For this composition I decided to use recordings of a baby crying in conjunction with ‘musical’ sound that I had composed for a chamber ensemble. My initial concept was to attempt to transform the sound of a baby crying through spectral analyses into a key part in the chamber ensemble. I did this by analyzing the integral fundamental and partial frequencies, melodic contour (horizontally) and harmonies (vertically).
I downloaded the crying samples from ‘soundsnap.com’ and chose 5 specific samples that I believed would help me to develop all of my musical material. I subsequently divided these samples into textures (1, 3 and 5) and Gestures (2 and 4); creating sections which were central to the structuring process for this composition. The quintet was recorded using the Vienna Symphonic library and included flute, viola, cello, bass clarinet and tubular bells. I chose the most prominent fundamental and partial frequencies from the spectral analyses (graph above), and the silence between the babies crying as a rough inspiration for rhythm and pacing of the music.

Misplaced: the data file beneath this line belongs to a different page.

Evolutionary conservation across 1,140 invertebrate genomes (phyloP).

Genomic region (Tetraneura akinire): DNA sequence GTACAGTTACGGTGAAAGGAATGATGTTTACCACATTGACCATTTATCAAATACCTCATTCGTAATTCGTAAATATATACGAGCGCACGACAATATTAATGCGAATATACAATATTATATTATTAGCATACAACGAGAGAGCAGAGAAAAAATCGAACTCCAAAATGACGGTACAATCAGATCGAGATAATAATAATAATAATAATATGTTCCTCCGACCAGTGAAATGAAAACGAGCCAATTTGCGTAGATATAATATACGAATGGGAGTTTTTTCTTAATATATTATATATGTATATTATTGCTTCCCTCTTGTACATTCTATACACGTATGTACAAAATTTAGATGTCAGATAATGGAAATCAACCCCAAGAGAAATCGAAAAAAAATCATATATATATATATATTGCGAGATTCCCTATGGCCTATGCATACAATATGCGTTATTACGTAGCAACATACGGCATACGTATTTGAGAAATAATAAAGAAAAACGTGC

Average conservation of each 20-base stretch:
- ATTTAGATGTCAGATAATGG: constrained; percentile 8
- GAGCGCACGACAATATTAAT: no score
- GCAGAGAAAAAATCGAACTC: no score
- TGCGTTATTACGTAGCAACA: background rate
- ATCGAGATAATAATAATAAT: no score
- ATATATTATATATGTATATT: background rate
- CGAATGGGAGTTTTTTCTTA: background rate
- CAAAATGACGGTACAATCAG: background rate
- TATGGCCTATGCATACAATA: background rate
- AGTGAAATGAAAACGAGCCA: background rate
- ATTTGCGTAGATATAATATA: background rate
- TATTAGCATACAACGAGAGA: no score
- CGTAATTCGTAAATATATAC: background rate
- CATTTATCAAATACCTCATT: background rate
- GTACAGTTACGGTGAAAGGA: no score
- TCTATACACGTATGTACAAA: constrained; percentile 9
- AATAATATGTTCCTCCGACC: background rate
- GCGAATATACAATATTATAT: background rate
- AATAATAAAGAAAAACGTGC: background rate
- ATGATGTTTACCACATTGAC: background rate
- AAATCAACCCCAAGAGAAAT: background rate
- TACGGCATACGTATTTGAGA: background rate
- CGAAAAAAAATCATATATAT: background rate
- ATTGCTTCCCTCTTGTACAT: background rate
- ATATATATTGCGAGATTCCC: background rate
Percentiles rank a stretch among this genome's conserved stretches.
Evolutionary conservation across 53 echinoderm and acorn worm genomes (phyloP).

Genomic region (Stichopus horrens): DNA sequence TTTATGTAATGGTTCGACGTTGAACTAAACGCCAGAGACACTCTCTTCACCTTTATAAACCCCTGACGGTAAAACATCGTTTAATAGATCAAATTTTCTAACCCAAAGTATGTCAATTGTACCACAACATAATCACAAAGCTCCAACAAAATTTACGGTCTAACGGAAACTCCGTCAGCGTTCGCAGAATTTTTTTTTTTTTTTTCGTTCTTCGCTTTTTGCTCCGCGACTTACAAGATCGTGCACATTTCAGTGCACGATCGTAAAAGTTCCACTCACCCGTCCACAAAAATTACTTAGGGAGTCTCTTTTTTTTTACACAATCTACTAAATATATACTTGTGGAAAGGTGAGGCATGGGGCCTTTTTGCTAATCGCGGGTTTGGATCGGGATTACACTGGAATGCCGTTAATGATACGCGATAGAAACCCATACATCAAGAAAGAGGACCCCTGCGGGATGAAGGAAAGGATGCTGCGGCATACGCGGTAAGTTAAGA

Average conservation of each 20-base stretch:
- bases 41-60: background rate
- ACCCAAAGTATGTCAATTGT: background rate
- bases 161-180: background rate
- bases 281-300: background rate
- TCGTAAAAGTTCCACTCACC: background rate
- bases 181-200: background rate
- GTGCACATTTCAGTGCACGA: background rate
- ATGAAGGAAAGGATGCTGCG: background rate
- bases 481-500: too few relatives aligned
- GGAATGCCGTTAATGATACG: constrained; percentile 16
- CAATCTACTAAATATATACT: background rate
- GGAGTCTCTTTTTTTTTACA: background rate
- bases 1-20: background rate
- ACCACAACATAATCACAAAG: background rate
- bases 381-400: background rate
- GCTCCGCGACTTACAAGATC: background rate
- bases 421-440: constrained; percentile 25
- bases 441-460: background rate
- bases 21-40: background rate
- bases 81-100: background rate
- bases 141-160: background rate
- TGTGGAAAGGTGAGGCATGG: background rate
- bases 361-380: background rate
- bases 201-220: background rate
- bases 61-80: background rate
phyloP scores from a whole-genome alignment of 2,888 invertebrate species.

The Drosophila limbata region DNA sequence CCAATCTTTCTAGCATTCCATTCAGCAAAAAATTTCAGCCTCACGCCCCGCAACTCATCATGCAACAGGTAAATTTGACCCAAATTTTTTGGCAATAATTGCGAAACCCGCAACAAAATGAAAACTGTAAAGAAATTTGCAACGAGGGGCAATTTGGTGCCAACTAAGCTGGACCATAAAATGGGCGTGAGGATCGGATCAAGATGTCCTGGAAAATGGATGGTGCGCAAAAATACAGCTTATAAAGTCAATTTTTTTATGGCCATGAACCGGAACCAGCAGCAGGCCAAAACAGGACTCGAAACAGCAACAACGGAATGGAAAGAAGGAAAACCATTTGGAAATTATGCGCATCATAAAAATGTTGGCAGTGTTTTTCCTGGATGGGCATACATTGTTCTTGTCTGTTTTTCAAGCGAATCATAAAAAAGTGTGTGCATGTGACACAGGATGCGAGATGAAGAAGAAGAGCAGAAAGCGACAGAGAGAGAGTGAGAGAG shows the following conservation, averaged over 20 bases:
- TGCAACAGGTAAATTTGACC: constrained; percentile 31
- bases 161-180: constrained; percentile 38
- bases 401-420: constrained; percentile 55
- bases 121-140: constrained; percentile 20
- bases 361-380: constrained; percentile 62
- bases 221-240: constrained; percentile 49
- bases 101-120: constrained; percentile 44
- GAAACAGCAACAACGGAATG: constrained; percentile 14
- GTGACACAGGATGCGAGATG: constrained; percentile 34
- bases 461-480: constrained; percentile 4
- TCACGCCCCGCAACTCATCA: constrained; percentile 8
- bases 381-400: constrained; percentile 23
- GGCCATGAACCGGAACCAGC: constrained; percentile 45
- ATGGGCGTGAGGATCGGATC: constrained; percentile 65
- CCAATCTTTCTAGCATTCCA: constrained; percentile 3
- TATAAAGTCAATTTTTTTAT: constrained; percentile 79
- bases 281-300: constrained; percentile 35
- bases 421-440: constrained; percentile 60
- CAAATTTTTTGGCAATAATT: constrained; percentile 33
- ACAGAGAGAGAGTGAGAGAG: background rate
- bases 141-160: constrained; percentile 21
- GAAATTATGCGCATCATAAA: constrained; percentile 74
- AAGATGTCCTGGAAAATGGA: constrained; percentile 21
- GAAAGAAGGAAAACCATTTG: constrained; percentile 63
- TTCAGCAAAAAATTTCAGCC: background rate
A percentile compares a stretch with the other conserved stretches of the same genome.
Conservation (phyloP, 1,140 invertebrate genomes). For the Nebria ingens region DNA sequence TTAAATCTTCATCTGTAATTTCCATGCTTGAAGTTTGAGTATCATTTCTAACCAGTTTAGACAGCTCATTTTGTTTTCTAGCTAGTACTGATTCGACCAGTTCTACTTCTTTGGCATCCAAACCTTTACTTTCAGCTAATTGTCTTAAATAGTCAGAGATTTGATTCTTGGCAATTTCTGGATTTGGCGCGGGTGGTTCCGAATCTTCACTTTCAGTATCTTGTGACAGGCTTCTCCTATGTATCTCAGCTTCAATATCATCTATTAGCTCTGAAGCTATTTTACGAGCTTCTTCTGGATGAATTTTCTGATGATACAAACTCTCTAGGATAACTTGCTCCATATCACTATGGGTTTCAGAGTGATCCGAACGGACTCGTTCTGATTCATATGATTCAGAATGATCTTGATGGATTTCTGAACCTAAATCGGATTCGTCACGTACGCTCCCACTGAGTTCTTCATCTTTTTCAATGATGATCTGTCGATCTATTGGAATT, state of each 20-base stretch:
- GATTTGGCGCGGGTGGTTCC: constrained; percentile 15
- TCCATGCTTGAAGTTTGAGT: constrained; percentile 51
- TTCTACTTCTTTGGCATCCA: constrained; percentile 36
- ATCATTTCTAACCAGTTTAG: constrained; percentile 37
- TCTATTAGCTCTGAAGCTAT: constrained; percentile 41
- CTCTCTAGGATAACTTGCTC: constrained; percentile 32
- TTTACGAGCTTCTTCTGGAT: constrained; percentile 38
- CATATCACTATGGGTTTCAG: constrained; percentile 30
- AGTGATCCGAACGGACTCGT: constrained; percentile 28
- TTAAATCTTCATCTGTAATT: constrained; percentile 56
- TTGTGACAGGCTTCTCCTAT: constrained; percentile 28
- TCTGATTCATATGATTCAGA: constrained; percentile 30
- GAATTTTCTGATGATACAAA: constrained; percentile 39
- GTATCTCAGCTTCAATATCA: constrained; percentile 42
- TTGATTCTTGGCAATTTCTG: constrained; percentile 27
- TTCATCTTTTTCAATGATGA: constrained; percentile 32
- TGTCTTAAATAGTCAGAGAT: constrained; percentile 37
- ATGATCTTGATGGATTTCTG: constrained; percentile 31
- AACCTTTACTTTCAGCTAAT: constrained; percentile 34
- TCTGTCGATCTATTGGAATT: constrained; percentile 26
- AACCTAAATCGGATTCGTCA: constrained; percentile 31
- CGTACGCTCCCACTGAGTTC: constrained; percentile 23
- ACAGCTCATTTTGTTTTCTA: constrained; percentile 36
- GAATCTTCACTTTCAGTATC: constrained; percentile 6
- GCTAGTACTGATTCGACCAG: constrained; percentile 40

In this composition I have aimed to successfully incorporate a distinctly ‘non-musical’ sound with western classical instrumentation. This transformation was further aided by the use of EQ, filters, amplitude, stereo imaging and reverb to situate the ‘instruments’ in various spaces. I have used transformations of space as another way of structuring the piece, deliberately creating an ambiguity in the physical environment in order to establish a disorientating listening experience.
I have also employed conventional classical compositional techniques such as sequential passages, derived from my original spectral analyses, in order to contrast with the less ‘musical’ elements. The overall composition is atonal, or lacks any noticeable tonal center with the exception of section 5. (See diagram) where there is a strong tonal center. Thus, I have built this passage into the main development and feature of the composition as a whole.